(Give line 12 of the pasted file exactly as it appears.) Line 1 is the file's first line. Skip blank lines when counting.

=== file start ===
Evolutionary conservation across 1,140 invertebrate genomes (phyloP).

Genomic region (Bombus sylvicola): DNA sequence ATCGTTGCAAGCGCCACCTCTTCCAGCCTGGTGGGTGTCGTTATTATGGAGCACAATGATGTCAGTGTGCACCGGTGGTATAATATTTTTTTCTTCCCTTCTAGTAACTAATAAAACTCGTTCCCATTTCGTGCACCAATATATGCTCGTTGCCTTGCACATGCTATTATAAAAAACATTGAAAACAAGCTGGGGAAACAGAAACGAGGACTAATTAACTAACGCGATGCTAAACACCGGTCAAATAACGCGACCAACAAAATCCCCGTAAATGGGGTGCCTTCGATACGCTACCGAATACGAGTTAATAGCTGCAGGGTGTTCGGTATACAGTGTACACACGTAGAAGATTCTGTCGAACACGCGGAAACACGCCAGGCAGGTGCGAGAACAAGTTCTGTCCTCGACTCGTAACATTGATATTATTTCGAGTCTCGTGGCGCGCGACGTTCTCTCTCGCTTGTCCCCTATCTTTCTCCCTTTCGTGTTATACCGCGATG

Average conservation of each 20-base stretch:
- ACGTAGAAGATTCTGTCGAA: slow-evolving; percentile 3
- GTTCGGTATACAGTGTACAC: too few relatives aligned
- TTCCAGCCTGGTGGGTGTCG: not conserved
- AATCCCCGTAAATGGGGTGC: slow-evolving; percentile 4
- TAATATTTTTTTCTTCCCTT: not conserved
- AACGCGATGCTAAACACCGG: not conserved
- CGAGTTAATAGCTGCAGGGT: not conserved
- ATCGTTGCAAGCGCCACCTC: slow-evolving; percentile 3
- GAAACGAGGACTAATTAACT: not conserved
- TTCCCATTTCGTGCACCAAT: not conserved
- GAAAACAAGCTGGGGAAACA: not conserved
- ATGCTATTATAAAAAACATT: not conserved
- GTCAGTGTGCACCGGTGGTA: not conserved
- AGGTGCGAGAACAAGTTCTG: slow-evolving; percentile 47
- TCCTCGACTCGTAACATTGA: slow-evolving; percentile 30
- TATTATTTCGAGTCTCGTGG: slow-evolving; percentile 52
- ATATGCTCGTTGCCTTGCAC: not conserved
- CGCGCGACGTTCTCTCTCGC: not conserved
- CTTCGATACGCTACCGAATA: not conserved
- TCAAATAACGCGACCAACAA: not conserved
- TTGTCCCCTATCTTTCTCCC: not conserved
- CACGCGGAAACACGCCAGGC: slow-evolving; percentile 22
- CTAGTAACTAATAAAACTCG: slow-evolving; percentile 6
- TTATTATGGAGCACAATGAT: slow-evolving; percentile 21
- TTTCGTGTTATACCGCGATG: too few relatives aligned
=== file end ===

- GAAACGAGGACTAATTAACT: not conserved